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Pastoral Triumphalism and the Golden Age in Eclogue 4

Vergil Parson

University of Virginia

I argue that in Eclogue 4, Virgil raises the possibility of a prestigious pastoral genre as a peaceful equivalent to glorious but martial epic. In arguing this, I make the case that Eclogue 4 is truly generically pastoral and that the praise it bestows on its unnamed honorand contends with the praise possible through laudatory epic. This paper, therefore, contends constructively both with scholarship that views Eclogue 4 as unpastoral (Clausen 1990) and with scholarship taking the eclogue as lowly (e.g., Courtney 2010).

The honorand of Eclogue 4 oversees a golden age sprung from the whole world (4.9). This globalism is apparent in the poem’s religious syncretism. Virgil incorporates Jewish messianic literature (Horsfall 2012, Bremmer 2013) and refers to Cumaean Sibylline prophecy while making use of the Etruscan conception of a saeculum. All these visions of cosmic peace are tied together in the reestablished dominion of Saturn. I use Virgil’s later depictions of Saturnian ages in the Georgics and the Aeneid to argue that the Saturnian age in Eclogue 4 is a pastoral one. That is to say, the golden age is not just focalized through a pastoral speaker, but the world of the golden age is one returned to a pastoral state.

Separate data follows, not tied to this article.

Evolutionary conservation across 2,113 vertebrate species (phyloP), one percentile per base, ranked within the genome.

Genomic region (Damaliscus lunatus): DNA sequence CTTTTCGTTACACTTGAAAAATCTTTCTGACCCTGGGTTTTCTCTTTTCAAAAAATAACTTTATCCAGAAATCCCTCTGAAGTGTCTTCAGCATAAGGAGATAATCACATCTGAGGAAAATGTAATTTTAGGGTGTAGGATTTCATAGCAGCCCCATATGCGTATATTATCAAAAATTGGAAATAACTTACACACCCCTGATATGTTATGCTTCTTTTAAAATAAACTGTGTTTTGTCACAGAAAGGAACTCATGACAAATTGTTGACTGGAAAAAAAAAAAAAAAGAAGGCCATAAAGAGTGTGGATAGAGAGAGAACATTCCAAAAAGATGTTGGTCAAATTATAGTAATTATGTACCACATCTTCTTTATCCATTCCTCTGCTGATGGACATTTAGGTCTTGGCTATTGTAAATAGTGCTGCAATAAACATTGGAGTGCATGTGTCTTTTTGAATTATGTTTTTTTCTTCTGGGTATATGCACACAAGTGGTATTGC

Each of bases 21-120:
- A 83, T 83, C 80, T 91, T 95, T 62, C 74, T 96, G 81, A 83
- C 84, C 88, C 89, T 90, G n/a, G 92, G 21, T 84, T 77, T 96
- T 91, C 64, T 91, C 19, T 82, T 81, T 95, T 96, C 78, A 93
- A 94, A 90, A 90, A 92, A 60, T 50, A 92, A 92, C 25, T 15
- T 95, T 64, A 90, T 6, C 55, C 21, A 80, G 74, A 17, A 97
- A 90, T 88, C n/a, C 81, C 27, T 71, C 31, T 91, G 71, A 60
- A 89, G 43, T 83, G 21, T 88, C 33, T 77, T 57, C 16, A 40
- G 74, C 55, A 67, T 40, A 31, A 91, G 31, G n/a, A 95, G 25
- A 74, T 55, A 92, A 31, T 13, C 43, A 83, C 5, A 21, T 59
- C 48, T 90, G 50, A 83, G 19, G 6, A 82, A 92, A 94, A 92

Virgil further emphasizes the global, pastoral character of the golden age through an underappreciated allusion to the Epitaphios Bionis (EB). Virgil made use of the EB throughout his Eclogues (Paschalis 1995, Kania 2012). In the EB, the speaker claims that Pan would be afraid to play the late Bion’s pipes lest he taken second place behind Bion (EB 55-6). The speaker of Eclogue 4 channels this sentiment when he says that “Pan, too, would say that he was beaten even if Arcadia was the judge” (Pan etiam Arcadia dicat se iudice victum, 4.59). To my knowledge, it has gone unremarked that Virgil combines the allusion to EB 55-6 with reference to EB 85-96, in which the poet claims that Ascra mourns for Bion more than its native Hesiod, Lesbos mourns Bion more than Alcaeus, etc. Virgil’s reference to Pan focalizes Ecl. 4.59 as pastoral, but the connection with EB 85-96 also implies a global and prestigious pastoral poetry, such as the EB asserts.

It is well-known that the growth of the messianic puer coincides with bucolic, georgic, and epic stages. In the boy’s infancy, the flocks will not fear lions and goats will manage themselves (4.18-25). When the boy is learning to read, fields will give produce without cultivation (4.26-30). Then, there will be a second Argo, a second Achilles, and a second Trojan war (4.31-36). I conclude this paper by arguing, however, that this is not the finale of the boy’s trajectory. Rather, Virgil reverses the earlier sequence to end on the famous pastoral climax of self-dyeing sheep. Instead of conceding that martial epic of the sort rejected in Eclogue 6 is the greatest vehicle for poetic praise, Virgil imagines a sort of pastoral triumphalism.

Session/Panel Title

Triumviral Literature

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